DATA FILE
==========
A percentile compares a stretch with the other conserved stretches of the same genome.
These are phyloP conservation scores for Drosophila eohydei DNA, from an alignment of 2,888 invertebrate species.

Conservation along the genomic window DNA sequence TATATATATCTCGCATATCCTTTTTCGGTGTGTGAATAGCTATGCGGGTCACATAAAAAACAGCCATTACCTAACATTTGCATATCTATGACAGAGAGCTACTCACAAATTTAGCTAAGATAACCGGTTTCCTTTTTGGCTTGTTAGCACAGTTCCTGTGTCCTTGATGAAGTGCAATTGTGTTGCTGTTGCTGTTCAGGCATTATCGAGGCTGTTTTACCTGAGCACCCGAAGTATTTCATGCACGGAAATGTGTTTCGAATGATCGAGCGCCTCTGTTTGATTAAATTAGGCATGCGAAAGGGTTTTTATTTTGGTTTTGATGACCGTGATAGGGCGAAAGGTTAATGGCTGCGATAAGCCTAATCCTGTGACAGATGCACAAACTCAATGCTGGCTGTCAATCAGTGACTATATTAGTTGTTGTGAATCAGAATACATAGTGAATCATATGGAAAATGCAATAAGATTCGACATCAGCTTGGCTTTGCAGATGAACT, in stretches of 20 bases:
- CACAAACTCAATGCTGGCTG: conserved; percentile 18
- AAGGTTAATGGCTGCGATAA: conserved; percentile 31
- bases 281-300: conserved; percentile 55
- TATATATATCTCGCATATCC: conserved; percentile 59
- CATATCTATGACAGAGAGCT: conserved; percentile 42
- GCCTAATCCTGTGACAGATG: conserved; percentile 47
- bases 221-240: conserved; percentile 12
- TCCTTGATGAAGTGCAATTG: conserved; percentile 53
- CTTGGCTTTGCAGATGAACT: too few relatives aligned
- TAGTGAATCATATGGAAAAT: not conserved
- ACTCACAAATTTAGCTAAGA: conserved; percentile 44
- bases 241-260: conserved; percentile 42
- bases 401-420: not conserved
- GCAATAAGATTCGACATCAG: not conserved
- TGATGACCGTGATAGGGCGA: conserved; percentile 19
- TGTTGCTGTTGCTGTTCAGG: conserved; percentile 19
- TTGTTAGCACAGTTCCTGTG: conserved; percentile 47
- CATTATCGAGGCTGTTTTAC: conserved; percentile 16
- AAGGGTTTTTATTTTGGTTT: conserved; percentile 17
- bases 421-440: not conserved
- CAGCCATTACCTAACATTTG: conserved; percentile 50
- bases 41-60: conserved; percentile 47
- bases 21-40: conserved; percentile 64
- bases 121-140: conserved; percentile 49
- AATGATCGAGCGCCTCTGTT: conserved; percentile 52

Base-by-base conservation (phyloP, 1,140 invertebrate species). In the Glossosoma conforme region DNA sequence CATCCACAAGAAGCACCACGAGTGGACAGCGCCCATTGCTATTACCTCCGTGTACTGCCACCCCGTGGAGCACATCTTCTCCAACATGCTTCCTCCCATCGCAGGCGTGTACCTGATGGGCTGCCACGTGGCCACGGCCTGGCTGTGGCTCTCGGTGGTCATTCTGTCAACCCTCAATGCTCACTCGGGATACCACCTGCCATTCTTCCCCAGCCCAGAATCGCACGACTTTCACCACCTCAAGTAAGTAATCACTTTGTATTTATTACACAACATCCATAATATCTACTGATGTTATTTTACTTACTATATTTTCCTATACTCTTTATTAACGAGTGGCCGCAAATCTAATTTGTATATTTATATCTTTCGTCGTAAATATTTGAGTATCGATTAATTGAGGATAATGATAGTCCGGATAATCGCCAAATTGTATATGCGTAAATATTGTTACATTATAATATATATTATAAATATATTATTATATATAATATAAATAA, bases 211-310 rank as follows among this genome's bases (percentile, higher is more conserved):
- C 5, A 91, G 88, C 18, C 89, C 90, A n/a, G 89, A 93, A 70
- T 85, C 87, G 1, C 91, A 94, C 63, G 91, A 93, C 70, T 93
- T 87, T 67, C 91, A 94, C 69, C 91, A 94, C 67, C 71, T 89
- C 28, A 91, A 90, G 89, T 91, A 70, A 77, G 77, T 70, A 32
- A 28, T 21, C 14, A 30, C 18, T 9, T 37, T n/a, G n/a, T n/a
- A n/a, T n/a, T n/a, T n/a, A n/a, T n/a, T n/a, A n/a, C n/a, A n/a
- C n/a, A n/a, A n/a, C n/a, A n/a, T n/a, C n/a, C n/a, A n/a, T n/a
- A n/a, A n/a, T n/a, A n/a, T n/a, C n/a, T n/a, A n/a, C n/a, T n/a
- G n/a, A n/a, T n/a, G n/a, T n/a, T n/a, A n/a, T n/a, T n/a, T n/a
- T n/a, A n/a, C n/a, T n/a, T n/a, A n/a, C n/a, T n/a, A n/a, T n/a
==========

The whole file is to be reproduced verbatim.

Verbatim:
A percentile compares a stretch with the other conserved stretches of the same genome.
These are phyloP conservation scores for Drosophila eohydei DNA, from an alignment of 2,888 invertebrate species.

Conservation along the genomic window DNA sequence TATATATATCTCGCATATCCTTTTTCGGTGTGTGAATAGCTATGCGGGTCACATAAAAAACAGCCATTACCTAACATTTGCATATCTATGACAGAGAGCTACTCACAAATTTAGCTAAGATAACCGGTTTCCTTTTTGGCTTGTTAGCACAGTTCCTGTGTCCTTGATGAAGTGCAATTGTGTTGCTGTTGCTGTTCAGGCATTATCGAGGCTGTTTTACCTGAGCACCCGAAGTATTTCATGCACGGAAATGTGTTTCGAATGATCGAGCGCCTCTGTTTGATTAAATTAGGCATGCGAAAGGGTTTTTATTTTGGTTTTGATGACCGTGATAGGGCGAAAGGTTAATGGCTGCGATAAGCCTAATCCTGTGACAGATGCACAAACTCAATGCTGGCTGTCAATCAGTGACTATATTAGTTGTTGTGAATCAGAATACATAGTGAATCATATGGAAAATGCAATAAGATTCGACATCAGCTTGGCTTTGCAGATGAACT, in stretches of 20 bases:
- CACAAACTCAATGCTGGCTG: conserved; percentile 18
- AAGGTTAATGGCTGCGATAA: conserved; percentile 31
- bases 281-300: conserved; percentile 55
- TATATATATCTCGCATATCC: conserved; percentile 59
- CATATCTATGACAGAGAGCT: conserved; percentile 42
- GCCTAATCCTGTGACAGATG: conserved; percentile 47
- bases 221-240: conserved; percentile 12
- TCCTTGATGAAGTGCAATTG: conserved; percentile 53
- CTTGGCTTTGCAGATGAACT: too few relatives aligned
- TAGTGAATCATATGGAAAAT: not conserved
- ACTCACAAATTTAGCTAAGA: conserved; percentile 44
- bases 241-260: conserved; percentile 42
- bases 401-420: not conserved
- GCAATAAGATTCGACATCAG: not conserved
- TGATGACCGTGATAGGGCGA: conserved; percentile 19
- TGTTGCTGTTGCTGTTCAGG: conserved; percentile 19
- TTGTTAGCACAGTTCCTGTG: conserved; percentile 47
- CATTATCGAGGCTGTTTTAC: conserved; percentile 16
- AAGGGTTTTTATTTTGGTTT: conserved; percentile 17
- bases 421-440: not conserved
- CAGCCATTACCTAACATTTG: conserved; percentile 50
- bases 41-60: conserved; percentile 47
- bases 21-40: conserved; percentile 64
- bases 121-140: conserved; percentile 49
- AATGATCGAGCGCCTCTGTT: conserved; percentile 52

Base-by-base conservation (phyloP, 1,140 invertebrate species). In the Glossosoma conforme region DNA sequence CATCCACAAGAAGCACCACGAGTGGACAGCGCCCATTGCTATTACCTCCGTGTACTGCCACCCCGTGGAGCACATCTTCTCCAACATGCTTCCTCCCATCGCAGGCGTGTACCTGATGGGCTGCCACGTGGCCACGGCCTGGCTGTGGCTCTCGGTGGTCATTCTGTCAACCCTCAATGCTCACTCGGGATACCACCTGCCATTCTTCCCCAGCCCAGAATCGCACGACTTTCACCACCTCAAGTAAGTAATCACTTTGTATTTATTACACAACATCCATAATATCTACTGATGTTATTTTACTTACTATATTTTCCTATACTCTTTATTAACGAGTGGCCGCAAATCTAATTTGTATATTTATATCTTTCGTCGTAAATATTTGAGTATCGATTAATTGAGGATAATGATAGTCCGGATAATCGCCAAATTGTATATGCGTAAATATTGTTACATTATAATATATATTATAAATATATTATTATATATAATATAAATAA, bases 211-310 rank as follows among this genome's bases (percentile, higher is more conserved):
- C 5, A 91, G 88, C 18, C 89, C 90, A n/a, G 89, A 93, A 70
- T 85, C 87, G 1, C 91, A 94, C 63, G 91, A 93, C 70, T 93
- T 87, T 67, C 91, A 94, C 69, C 91, A 94, C 67, C 71, T 89
- C 28, A 91, A 90, G 89, T 91, A 70, A 77, G 77, T 70, A 32
- A 28, T 21, C 14, A 30, C 18, T 9, T 37, T n/a, G n/a, T n/a
- A n/a, T n/a, T n/a, T n/a, A n/a, T n/a, T n/a, A n/a, C n/a, A n/a
- C n/a, A n/a, A n/a, C n/a, A n/a, T n/a, C n/a, C n/a, A n/a, T n/a
- A n/a, A n/a, T n/a, A n/a, T n/a, C n/a, T n/a, A n/a, C n/a, T n/a
- G n/a, A n/a, T n/a, G n/a, T n/a, T n/a, A n/a, T n/a, T n/a, T n/a
- T n/a, A n/a, C n/a, T n/a, T n/a, A n/a, C n/a, T n/a, A n/a, T n/a